- Integrated Gas Spacer Cable: Type IGS
- Medium Voltage Cable: Type MV
- Metal-Clad Cable: Type MC
- Mineral-Insulated, Metal-Sheathed Cable: Type MI
- Nonmetallic-Sheathed Cable: Types NM, NMC, and NMS
- Power and Control Tray Cable: Type TC
- Service-Entrance Cable: Types SE and USE
- Underground Feeder and Branch-Circuit Cable: Type UF
- Intermediate Metal Conduit: Type IMC
- Rigid Metal Conduit: Type RMC
- Flexible Metal Conduit: Type FMC
- Liquidtight Flexible Metal Conduit: Type LFMC
- Rigid Polyvinyl Chloride Conduit: Type PVC
- High-Density Polyethylene Conduit: Type HDPE Conduit
- Nonmetallic Underground Conduit with Conductors: Type NUCC
- Reinforced Thermosetting Resin Conduit: Type RTRC
- Liquidtight Flexible Nonmetallic Conduit: Type LFNC
- Electrical Metallic Tubing: Type EMT
- Flexible Metallic Tubing: Type FMT
- Electrical Nonmetallic Tubing: Type ENT
- Auxiliary Gutters
- Cable bus
- Cellular Concrete Floor Raceways
- Cellular Metal Floor Raceways
- Metal Wireways
- Nonmetallic Wireways
- Multioutlet Assembly
- Nonmetallic Extensions
- Strut-Type Channel Raceway
- Surface Metal Raceways
- Surface Nonmetallic Raceways
- Underfloor Raceways
- Cable Trays
- Concealed Knob-and-Tube Wiring
- Messenger-Supported Wiring
- Open Wiring on Insulators
- Flexible Cords and Cables
- Fixture Wires
- Receptacles, Cord Connectors, and Attachment Plugs (Caps)
- Switchboards and Panelboards
- Industrial Control Panels
- Luminaires, Lampholders, and Lamps
- Lighting Systems Operating at 30 V or Less
- Fixed Electric Space-Heating Equipment
- Fixed Outdoor Electric Deicing and Snow-Melting Equipment
- Fixed Electric Heating Equipment for Pipelines and Vessels
- Motors, Motor Circuits, and Controllers
- Air-Conditioning and Refrigerating Equipment
- Transformers and Transformer Vaults (Including Secondary Ties)
- Resistors and Reactors
- Storage Batteries
- Equipment Over 600 Volts, Nominal
- Hazardous (Classified) Locations, Classes I, II, and III, Divisions 1 and 2
- Class I Locations
- Class II Locations
- Class III Locations
- Intrinsically Safe Systems
- Class I, Zone 0, 1, and 2 Locations
- Zone 20, 21, 22 Locations for Combustible Dusts or Ignitible Fibers/Flyings
- Hazardous (Classified) Locations—Specific
- Commercial Garages, Repair and Storage
- Aircraft Hangars
- Motor Fuel Dispensing Facilities
- Bulk Storage Plants
- Spray Application, Dipping, and Coating Processes
- Health Care Facilities
- Assembly Occupancies
- Theaters, Audience Areas of Motion Picture and Television Studios, Performance Areas, and Similar Locations
- Control Systems for Permanent Amusement Attractions
- Carnivals, Circuses, Fairs, and Similar Events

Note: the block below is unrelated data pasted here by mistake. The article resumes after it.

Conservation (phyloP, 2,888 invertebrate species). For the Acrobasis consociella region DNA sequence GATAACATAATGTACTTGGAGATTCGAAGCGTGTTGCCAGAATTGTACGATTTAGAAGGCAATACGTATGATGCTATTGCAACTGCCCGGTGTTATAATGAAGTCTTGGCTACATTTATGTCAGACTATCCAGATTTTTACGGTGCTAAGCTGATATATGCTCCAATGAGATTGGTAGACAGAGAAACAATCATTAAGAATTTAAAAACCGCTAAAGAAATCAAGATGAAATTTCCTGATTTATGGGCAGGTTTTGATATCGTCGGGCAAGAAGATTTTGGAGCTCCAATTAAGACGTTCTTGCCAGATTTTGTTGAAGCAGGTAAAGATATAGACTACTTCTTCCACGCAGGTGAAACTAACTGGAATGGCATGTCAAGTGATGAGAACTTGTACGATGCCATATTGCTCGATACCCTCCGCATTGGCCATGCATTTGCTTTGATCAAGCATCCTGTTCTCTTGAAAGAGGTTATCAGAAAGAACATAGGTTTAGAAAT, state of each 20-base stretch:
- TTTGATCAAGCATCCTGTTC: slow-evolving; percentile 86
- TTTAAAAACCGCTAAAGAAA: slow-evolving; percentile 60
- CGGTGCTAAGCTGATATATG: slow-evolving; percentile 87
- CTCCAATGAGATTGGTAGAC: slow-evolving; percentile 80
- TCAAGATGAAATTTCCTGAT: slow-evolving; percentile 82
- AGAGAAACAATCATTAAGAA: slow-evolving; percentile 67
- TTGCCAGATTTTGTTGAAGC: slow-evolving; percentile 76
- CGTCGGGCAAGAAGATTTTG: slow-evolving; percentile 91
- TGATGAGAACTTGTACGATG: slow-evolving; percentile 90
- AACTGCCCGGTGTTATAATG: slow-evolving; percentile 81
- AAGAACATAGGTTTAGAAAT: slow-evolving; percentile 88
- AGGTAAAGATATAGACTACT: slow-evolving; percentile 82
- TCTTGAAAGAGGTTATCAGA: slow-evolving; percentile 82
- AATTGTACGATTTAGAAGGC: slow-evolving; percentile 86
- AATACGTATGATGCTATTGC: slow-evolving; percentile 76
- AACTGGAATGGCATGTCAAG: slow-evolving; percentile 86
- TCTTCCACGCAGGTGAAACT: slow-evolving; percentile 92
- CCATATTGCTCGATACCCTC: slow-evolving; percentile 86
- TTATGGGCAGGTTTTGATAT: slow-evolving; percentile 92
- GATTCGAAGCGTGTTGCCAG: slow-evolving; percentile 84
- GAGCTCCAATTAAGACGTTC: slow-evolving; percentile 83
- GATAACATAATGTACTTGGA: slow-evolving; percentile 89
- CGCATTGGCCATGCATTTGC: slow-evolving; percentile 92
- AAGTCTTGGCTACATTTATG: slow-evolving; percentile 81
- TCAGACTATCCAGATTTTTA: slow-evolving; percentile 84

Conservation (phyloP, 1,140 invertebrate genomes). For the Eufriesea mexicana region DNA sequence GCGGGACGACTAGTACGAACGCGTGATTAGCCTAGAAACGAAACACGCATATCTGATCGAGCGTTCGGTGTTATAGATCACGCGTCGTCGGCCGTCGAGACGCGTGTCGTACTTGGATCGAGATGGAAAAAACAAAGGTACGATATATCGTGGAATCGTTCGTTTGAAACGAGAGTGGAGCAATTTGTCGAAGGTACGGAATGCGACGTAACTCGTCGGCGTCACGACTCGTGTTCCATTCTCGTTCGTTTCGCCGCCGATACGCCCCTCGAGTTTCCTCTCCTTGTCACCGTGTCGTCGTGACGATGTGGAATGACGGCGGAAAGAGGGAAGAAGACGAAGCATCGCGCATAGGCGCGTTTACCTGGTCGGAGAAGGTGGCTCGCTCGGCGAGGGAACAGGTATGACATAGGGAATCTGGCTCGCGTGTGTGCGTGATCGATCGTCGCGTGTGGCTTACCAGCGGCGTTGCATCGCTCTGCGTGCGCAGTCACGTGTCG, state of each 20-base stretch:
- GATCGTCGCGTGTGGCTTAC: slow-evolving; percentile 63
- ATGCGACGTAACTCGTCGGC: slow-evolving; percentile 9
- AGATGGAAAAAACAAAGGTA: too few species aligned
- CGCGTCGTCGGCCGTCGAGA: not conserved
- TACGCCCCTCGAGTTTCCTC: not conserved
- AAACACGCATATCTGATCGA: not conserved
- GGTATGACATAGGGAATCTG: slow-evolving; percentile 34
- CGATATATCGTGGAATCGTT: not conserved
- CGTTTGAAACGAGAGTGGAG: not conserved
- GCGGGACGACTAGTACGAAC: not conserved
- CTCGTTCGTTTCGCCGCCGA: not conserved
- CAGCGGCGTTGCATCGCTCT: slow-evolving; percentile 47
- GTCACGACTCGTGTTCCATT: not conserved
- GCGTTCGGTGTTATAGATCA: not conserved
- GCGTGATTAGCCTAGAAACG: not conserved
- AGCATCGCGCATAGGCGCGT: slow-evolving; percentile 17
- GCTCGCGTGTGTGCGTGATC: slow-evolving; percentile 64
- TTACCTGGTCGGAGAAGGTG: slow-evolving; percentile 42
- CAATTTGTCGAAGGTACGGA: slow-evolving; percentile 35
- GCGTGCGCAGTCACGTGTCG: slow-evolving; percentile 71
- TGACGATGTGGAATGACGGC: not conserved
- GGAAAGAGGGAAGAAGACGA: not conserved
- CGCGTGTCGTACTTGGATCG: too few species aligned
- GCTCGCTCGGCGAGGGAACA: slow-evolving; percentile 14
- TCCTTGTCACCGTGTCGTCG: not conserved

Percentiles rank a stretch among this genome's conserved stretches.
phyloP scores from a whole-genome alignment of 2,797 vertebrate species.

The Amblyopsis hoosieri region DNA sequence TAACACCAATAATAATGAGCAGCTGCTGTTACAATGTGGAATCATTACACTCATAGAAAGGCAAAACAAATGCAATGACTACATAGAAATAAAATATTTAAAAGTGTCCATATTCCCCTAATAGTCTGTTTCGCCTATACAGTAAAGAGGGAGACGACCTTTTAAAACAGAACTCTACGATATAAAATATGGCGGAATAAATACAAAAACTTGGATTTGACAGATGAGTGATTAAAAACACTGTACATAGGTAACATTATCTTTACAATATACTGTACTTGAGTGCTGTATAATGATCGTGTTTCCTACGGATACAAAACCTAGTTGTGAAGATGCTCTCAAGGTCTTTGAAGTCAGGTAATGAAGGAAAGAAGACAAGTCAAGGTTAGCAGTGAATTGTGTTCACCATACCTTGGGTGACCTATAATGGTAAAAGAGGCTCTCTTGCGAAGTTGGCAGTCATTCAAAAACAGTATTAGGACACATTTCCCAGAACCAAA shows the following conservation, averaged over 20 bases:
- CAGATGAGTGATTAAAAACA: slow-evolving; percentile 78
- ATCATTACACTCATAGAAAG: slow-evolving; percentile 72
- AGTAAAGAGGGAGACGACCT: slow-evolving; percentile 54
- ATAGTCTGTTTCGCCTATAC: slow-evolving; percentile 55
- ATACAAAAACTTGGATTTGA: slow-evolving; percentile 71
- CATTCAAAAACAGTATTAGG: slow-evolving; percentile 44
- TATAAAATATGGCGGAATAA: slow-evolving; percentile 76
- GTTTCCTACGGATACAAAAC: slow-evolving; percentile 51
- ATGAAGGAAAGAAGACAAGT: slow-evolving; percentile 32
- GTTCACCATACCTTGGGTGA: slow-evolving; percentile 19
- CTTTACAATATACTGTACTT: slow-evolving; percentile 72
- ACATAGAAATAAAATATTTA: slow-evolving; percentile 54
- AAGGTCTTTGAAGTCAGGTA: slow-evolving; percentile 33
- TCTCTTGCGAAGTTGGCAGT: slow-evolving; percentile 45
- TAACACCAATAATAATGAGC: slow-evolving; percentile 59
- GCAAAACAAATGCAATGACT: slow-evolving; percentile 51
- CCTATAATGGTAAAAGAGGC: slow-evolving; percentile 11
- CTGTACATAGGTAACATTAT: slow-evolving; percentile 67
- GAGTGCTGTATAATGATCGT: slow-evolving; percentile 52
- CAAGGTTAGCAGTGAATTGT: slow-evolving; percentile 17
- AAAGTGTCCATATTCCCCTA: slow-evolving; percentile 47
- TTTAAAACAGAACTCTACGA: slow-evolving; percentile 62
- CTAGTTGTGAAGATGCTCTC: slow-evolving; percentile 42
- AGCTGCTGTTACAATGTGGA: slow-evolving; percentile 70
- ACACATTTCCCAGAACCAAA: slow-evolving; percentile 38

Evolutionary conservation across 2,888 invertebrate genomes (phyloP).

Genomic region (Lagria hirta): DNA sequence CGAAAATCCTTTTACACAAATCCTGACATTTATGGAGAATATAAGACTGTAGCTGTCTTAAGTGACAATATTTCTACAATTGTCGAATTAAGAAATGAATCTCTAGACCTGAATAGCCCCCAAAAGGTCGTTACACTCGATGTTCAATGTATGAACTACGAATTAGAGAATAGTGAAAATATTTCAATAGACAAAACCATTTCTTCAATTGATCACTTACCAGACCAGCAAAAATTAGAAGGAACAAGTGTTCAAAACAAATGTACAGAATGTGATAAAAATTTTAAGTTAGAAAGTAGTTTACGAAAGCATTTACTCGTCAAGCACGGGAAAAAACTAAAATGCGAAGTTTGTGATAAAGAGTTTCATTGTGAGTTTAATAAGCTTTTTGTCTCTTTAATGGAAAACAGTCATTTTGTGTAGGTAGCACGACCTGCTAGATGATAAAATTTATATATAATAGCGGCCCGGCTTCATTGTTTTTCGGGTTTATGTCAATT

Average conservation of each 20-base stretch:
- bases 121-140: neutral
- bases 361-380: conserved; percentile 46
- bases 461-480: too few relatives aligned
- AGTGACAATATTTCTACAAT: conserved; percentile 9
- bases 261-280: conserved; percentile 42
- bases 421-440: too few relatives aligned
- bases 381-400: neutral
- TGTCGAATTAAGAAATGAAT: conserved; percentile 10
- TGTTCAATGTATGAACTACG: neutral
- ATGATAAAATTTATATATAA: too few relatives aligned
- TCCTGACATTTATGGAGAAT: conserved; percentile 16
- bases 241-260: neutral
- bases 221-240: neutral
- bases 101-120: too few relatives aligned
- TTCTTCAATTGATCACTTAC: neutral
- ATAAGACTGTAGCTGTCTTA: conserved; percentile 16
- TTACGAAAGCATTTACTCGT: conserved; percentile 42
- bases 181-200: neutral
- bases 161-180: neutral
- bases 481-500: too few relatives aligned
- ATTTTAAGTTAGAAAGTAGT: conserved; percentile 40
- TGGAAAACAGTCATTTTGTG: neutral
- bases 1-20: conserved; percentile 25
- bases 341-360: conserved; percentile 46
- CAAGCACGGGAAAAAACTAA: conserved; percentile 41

- Motion Picture and Television Studios and Similar Locations
- Motion Picture Projection Rooms
- Manufactured Buildings
- Agricultural Buildings
- Mobile Homes, Manufactured Homes, and Mobile Home Parks
- Recreational Vehicles and Recreational Vehicle Parks
- Park Trailers
- Floating Buildings
- Marinas and Boatyards
- Temporary Installations
- Electric Signs and Outline Lighting
- Manufactured Wiring Systems
- Office Furnishings (Consisting of Lighting Accessories and Wired Partitions)
- Cranes and Hoists
- Elevators, Dumbwaiters, Escalators, Moving Walks, Platform Lifts, and Stairway Chair Lifts
- Electrical Vehicle Charging Systems
- Electrified Truck Parking Spaces
- Electric Welders
- Audio Signal Processing, Amplification, and Reproduction
- Information Technology Equipment
- Sensitive Electronic Equipment
- Pipe Organs
- X-Ray Equipment
- Induction and Dielectric Heating Equipment
- Electrolytic Cells
- Industrial Machinery
- Electrically Driven or Controlled Irrigation Machines
- Swimming Pools, Fountains, and Similar Installations
- Natural and Artificially Made Bodies of Water
- Integrated Electrical Systems
- Solar Photovoltaic Systems
- Fuel Cell Systems
- Fire Pumps
- Emergency Systems
- Legally Required Standby Systems
- Optional Standby Systems
- Interconnected Electric Power Production Sources
- Critical Operations Power Systems (COPS)
- Circuits and Equipment Operating at less than 50 Volts
- Class 1, Class 2, and Class 3 Remote-Control, Signaling, and Power-Limited Circuits
- Instrumentation Tray Cable: Type ITC
- Fire Alarm Systems
- Optical Fiber Cables and Raceways
- Closed-Loop and Programmed Power Distribution (Deleted)
- Communications Circuits
- Radio and Television Equipment
- Community Antenna Television and Radio Distribution Systems
- Network-Powered Broadband Communications Systems
- Annex A. Product Safety Standards
- Annex B. Application Information for Ampacity Calculation
- Annex C. Conduit and Tubing Fill Tables for Conductors and Fixture
- Wires of the Same Size
- Annex D. Examples
- Annex E. Types of Construction
- Annex F. Availability and Reliability for Operations Power Systems; and Development and Implementation of Functional
- Performance Tests (FPTS) for Critical Operations
- Power Systems
- Annex G. Supervisory Control and Data Acquisition (SCADA)
- Annex H. Administration and Enforcement